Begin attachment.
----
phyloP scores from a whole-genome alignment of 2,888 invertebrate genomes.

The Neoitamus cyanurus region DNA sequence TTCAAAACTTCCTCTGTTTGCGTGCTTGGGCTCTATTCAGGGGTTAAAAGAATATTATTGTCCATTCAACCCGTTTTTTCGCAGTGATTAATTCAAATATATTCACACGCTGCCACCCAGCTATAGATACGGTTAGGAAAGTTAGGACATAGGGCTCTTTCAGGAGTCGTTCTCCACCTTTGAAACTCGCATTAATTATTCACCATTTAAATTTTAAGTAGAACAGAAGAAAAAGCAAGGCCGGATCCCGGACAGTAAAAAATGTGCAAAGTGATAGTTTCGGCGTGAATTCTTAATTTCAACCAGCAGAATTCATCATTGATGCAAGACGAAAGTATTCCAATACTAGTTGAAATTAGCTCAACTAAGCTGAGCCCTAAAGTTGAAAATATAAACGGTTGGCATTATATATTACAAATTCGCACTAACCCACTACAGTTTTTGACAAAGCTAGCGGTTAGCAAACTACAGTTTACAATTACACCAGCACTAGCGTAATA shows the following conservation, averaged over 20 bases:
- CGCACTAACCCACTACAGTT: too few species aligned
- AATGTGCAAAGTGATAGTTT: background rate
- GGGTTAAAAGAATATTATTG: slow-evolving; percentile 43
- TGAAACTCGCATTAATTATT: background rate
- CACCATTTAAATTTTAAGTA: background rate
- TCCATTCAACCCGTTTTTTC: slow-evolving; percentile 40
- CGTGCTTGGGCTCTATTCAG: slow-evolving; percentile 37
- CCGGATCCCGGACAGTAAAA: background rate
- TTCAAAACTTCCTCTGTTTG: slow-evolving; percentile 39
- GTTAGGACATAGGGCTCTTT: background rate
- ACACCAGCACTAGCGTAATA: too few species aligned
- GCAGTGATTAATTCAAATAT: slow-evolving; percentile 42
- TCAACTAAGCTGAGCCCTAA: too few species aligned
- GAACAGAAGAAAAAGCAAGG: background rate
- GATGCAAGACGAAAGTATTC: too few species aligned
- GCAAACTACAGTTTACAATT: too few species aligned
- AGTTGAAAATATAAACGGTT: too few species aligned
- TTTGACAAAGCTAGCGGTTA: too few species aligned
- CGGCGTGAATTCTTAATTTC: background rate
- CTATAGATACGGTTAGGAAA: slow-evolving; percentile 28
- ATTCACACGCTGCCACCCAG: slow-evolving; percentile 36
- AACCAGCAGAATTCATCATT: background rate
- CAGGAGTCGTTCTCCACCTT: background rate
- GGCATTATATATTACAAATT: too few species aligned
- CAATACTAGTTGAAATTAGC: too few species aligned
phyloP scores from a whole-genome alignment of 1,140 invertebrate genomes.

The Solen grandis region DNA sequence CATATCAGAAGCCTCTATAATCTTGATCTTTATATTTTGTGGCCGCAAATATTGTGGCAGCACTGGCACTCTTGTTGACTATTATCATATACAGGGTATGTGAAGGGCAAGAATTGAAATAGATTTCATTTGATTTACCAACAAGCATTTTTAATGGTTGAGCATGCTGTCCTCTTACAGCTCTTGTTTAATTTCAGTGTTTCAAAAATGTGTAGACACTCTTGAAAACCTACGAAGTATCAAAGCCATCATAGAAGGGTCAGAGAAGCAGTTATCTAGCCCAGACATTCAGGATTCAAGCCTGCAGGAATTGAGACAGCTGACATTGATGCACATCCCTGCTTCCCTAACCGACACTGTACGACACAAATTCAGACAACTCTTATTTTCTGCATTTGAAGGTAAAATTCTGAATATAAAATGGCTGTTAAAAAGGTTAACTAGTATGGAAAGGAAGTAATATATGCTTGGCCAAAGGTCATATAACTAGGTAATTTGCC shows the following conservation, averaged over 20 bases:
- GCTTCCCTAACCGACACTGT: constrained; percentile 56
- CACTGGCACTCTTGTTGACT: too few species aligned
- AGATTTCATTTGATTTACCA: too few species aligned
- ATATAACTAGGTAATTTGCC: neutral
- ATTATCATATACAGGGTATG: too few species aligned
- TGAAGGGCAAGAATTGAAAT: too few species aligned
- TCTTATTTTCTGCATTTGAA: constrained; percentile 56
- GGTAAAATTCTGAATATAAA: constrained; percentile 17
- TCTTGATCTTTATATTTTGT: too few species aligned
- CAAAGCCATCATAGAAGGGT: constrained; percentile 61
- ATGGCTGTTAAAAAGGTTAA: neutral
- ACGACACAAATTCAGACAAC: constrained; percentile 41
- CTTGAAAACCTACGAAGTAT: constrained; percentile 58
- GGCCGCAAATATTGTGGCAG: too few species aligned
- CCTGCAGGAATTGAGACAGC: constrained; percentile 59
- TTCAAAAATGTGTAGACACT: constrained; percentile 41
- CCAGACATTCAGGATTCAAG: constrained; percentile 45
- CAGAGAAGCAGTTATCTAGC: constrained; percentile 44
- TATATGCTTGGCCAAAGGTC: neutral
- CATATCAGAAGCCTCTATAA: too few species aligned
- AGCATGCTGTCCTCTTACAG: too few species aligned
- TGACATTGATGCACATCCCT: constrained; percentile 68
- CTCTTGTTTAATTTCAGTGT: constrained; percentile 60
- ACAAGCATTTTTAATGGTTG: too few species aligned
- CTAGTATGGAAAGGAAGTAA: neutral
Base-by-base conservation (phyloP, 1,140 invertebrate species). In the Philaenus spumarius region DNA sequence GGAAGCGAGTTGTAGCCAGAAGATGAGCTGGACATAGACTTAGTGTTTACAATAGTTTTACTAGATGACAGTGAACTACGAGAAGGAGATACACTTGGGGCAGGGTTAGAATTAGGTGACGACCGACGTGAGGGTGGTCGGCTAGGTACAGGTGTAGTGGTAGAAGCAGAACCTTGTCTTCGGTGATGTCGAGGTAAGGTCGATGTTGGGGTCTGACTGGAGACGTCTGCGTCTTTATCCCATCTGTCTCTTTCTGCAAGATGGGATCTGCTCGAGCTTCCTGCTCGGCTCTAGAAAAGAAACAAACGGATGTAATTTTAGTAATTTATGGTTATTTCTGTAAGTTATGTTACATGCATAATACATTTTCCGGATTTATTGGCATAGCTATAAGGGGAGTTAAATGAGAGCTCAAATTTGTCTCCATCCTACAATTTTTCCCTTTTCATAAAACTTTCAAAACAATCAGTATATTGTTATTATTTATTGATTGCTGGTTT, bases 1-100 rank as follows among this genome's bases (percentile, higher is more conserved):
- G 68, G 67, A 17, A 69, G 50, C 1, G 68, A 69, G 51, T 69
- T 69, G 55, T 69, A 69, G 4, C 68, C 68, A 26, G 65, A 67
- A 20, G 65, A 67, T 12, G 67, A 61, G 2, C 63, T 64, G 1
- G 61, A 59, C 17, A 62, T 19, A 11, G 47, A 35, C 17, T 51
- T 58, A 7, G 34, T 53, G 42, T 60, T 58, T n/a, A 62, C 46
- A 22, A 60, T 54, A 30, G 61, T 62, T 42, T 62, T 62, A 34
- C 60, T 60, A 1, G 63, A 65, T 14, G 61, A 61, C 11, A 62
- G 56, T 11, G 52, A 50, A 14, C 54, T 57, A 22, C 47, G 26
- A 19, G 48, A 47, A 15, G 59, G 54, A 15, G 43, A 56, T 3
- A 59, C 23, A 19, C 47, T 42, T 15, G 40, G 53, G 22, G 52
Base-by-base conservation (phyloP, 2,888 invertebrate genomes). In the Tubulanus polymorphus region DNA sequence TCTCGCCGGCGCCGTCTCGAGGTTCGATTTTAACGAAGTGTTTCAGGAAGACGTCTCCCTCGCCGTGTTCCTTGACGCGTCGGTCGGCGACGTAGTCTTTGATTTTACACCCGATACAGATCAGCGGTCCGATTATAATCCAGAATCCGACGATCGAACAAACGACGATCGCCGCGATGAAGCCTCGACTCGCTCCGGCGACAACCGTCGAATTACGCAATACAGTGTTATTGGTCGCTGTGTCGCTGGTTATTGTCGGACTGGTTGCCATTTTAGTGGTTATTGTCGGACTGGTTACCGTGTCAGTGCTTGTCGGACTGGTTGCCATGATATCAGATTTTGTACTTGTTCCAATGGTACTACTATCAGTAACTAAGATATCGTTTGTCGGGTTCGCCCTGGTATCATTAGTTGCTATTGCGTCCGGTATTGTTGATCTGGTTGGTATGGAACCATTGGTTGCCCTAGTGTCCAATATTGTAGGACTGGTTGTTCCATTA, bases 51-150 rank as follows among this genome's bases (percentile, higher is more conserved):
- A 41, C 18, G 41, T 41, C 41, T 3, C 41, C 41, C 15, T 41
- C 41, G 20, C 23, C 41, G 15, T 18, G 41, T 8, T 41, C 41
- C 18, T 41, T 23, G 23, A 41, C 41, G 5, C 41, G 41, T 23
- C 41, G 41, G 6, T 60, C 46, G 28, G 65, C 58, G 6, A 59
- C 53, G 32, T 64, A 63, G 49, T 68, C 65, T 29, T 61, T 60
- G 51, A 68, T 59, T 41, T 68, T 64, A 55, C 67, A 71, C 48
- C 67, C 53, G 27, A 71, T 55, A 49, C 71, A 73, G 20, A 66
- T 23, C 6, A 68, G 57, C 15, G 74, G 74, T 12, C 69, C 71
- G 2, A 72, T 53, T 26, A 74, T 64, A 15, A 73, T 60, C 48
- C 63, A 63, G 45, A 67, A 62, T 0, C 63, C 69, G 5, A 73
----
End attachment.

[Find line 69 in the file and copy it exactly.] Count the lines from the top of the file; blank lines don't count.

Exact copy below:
- C 18, T 41, T 23, G 23, A 41, C 41, G 5, C 41, G 41, T 23